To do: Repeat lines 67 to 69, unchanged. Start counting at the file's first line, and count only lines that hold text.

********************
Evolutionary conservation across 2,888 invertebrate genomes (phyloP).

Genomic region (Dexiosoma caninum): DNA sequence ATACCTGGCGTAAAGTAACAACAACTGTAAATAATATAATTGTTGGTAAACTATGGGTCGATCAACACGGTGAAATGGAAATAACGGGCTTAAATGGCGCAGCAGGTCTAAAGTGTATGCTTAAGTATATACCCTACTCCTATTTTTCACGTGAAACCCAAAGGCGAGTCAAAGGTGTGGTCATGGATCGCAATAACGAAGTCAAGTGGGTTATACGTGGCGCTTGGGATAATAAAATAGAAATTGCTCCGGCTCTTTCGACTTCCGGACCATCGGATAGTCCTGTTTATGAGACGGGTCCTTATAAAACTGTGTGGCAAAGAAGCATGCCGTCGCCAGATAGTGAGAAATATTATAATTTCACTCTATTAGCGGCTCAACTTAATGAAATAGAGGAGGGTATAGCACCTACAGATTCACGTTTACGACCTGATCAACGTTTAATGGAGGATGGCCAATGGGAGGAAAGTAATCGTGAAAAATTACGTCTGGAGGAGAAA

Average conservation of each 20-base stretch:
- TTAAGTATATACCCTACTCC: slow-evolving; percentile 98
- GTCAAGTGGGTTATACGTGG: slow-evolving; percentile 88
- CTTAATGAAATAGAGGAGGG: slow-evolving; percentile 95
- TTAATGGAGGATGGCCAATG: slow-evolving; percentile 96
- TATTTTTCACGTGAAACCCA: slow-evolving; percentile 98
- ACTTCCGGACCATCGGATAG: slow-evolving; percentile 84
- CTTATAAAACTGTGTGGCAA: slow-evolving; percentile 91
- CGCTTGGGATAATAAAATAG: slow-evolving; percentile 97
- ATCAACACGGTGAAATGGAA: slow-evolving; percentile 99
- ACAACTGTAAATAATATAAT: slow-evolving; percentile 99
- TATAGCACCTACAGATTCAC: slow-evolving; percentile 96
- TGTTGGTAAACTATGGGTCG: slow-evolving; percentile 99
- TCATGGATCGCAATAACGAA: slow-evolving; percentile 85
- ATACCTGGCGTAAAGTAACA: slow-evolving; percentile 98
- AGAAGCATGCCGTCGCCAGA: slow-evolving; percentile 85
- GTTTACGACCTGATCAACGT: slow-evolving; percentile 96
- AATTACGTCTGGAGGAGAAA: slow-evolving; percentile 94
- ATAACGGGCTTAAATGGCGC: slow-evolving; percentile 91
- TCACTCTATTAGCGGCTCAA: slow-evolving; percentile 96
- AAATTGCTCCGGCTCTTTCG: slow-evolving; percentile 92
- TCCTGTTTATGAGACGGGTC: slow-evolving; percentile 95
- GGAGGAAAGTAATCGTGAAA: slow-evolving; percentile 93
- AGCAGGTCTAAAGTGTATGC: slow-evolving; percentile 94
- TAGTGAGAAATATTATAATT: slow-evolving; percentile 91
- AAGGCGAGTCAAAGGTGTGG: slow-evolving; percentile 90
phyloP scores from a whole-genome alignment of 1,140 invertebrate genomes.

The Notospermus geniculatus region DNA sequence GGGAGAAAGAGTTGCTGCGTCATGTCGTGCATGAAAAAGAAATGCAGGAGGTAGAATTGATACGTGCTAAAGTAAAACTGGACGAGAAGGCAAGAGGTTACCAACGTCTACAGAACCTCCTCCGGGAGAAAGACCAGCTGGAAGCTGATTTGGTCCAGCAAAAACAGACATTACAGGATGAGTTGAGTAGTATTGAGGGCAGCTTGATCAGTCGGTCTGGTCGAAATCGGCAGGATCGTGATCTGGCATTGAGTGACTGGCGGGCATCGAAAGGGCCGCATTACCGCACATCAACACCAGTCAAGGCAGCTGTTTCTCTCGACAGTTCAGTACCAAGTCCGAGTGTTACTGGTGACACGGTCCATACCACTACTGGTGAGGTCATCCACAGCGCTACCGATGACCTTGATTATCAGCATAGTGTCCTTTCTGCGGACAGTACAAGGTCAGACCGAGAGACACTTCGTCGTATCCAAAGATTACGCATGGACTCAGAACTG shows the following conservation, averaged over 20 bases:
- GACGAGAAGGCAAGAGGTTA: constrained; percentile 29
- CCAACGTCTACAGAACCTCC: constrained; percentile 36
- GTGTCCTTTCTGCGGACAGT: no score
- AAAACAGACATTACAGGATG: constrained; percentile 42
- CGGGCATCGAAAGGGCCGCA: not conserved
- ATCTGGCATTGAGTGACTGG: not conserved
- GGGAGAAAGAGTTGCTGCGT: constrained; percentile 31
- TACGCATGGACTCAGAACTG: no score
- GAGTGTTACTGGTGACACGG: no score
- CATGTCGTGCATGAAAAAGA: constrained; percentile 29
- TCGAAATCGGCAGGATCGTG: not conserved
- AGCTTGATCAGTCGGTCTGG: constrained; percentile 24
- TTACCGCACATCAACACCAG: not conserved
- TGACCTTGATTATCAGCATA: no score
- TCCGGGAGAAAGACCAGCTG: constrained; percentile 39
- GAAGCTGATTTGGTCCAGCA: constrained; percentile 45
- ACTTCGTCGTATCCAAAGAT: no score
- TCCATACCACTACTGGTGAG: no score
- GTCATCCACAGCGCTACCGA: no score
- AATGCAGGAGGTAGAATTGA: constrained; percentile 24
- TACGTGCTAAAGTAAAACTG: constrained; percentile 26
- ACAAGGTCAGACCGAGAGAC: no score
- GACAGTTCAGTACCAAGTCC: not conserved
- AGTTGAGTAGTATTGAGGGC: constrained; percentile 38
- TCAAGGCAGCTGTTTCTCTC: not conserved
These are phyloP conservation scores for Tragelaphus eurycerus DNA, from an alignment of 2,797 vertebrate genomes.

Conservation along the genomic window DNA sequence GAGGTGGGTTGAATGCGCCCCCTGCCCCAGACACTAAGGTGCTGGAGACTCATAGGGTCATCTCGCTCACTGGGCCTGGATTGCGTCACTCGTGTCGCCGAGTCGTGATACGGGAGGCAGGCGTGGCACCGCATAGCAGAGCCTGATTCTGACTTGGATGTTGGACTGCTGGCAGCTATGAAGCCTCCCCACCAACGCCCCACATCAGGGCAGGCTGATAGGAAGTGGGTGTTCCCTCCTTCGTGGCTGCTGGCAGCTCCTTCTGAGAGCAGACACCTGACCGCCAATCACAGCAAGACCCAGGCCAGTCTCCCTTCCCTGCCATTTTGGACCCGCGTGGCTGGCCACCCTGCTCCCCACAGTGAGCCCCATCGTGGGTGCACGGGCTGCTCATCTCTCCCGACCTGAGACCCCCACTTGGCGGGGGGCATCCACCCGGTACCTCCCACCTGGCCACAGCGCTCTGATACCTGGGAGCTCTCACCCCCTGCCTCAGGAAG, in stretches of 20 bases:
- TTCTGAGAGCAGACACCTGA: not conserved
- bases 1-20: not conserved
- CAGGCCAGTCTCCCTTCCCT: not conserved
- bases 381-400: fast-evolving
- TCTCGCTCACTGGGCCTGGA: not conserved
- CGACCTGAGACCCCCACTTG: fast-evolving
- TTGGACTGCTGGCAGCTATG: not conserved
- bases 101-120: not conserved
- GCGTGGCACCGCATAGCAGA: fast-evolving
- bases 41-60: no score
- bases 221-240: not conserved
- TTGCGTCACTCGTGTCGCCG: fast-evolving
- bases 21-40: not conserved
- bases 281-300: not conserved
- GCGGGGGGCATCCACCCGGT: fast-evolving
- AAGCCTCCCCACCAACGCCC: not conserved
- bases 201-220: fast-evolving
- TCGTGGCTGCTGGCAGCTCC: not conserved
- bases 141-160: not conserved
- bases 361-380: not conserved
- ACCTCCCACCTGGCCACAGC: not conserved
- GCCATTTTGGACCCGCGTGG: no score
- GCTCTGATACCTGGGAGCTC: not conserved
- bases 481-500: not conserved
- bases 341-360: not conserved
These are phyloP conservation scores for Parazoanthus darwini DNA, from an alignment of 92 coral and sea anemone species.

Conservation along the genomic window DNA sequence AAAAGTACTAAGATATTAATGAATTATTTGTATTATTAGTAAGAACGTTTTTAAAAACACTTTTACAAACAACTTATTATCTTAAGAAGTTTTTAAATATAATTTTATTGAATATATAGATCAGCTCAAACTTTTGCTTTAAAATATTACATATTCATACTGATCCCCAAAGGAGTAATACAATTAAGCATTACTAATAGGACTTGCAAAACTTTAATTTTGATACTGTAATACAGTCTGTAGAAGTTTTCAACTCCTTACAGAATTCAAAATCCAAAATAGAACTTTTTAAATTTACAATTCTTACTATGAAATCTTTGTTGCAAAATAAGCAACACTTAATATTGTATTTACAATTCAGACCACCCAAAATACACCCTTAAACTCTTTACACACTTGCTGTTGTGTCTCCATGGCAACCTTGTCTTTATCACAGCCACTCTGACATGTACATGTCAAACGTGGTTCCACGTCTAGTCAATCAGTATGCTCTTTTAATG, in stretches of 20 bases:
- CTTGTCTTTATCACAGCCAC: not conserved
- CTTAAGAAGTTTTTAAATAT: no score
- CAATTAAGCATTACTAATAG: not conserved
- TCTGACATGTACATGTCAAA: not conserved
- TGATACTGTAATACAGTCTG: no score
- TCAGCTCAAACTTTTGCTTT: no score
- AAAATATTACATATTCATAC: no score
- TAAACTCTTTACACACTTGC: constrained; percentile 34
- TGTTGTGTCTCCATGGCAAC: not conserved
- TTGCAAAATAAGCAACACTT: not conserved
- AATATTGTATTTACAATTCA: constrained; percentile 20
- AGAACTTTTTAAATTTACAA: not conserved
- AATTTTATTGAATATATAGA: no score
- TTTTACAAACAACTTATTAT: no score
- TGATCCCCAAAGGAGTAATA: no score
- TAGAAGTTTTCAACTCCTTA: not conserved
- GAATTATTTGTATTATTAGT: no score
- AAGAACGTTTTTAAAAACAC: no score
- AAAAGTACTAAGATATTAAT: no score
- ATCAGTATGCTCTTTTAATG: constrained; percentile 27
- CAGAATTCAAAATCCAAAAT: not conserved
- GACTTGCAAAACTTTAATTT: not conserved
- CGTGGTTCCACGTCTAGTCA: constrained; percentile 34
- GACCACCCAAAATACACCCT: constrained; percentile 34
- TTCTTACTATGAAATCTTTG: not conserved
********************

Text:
- bases 41-60: no score
- bases 221-240: not conserved
- TTGCGTCACTCGTGTCGCCG: fast-evolving